Jeanette Wolf, a leading Socialist figure in pre-Hitler Germany, and Deputy Mayor of Berlin in the postwar period told her experience being deported to Riga from Dortmund in 1942: “On the morning of January 25, a long and dismal march brought us to a train standing near the railroad station. Rumors spread that it was going to Riga in Latvia. We rode five days in the cold train without warm food and tortured by thirst. A few people at a time were permitted to leave each car to get water; and a few minutes were allowed for cleaning ourselves in the snow. Men and women had to perform their toilet in front on the rail embankment in each other’s presence. In the terrible cold, hundreds of people froze parts of their bodies and developed gangreneous fingers and toes, and many died after reaching the camp. . . Such baggage as sewing machines, mattresses and stoves, which we had been permitted to take along, we never saw again.” (Levin 470)

Trains were not the only means that used to deport Jews. When Germany invaded Norway, deportees were carried first by the ship Donau, and then transported to Auschwitz from the mainland. Yitshak Arad, a Holocaust scholar: “The millions of Jews who were taken from their places of residence, ghettos or transit camps did not in any way know that they were being brought to extermination camps nor did they know what fate awaited them. Most of them had not even heard of the existence of such camps. Rumors about the death camps did, it is true, reach Warsaw and other ghettos in Poland, but the public for the most part did not want to believe them.”

How were Jews identified to be captured? A number of methods were used to identify Jews. First of all, in all German-occupied countries, identity papers of Jews were stamped with a “J.”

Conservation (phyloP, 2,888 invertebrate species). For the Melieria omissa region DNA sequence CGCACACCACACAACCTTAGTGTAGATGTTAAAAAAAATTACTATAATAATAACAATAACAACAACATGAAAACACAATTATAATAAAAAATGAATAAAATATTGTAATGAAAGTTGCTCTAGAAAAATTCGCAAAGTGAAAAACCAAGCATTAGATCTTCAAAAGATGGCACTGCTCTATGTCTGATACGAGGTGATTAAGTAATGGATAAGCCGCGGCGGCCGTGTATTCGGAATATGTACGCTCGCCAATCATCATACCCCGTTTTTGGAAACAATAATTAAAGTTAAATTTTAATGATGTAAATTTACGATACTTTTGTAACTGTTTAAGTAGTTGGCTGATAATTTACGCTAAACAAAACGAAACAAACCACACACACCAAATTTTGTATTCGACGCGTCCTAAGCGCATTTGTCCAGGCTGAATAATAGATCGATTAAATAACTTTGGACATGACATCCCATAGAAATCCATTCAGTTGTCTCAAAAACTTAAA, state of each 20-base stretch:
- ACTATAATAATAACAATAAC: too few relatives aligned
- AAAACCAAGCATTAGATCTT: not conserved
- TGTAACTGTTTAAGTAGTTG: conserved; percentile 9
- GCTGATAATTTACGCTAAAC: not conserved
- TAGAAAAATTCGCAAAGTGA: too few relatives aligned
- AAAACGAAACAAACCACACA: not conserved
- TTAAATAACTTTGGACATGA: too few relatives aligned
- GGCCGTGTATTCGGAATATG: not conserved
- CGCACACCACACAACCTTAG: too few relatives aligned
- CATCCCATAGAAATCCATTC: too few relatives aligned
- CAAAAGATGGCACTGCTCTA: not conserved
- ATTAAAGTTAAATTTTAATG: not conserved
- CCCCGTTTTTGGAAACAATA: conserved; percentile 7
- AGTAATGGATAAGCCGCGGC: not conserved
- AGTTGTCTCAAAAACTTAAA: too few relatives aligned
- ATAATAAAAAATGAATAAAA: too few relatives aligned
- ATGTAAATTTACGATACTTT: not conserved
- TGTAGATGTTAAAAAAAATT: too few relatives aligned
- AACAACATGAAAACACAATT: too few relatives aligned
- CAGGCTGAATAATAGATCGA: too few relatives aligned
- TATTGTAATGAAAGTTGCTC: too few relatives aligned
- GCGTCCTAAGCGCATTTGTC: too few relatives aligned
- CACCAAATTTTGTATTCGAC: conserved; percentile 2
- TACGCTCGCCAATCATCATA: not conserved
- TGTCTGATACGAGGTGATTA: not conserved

Also, in most places, Jews, from about age five, were required to wear the yellow star that has become one of the symbols of the Holocaust. In Romania, where the yellow badge measure was put into effect in the Summer of 1941, the press openly acknowledged the country’s virulently anti-Semitism. One newspaper editorial said: “ The Jews will thus be despised everywhere . . . The nation should know that the yellow badge means treason, espionage, murder, communism and the destruction of the Holy Cross”(Levin 570).

However, the stamp on a paper or the yellow star worn for all the world to see were simply the last measures in a series of anit-Semitic mandates passed over the years in German-controlled territories. Jews were gradually deprived of their jobs, their property, their citizenship, and their civil rights. By the time they were forced to give up their right to live, they needed not be identified only by a yellow star pinned to their coat.


“Holocaust.” Encyclopaedia Britannica Online:

Levin, Nora. The Holocaust: The Destruction of European Jewry 1933-1945. New York: Thomas Y. Crowell Co., 1968.

“Testimonies of SS-Men Regarding Gassing Vans.” A Teacher’s Guide to the Holocaust.

“The Final Solution.”

“The Ghettoization of European Jews: Deportation and Resettlement in the East.”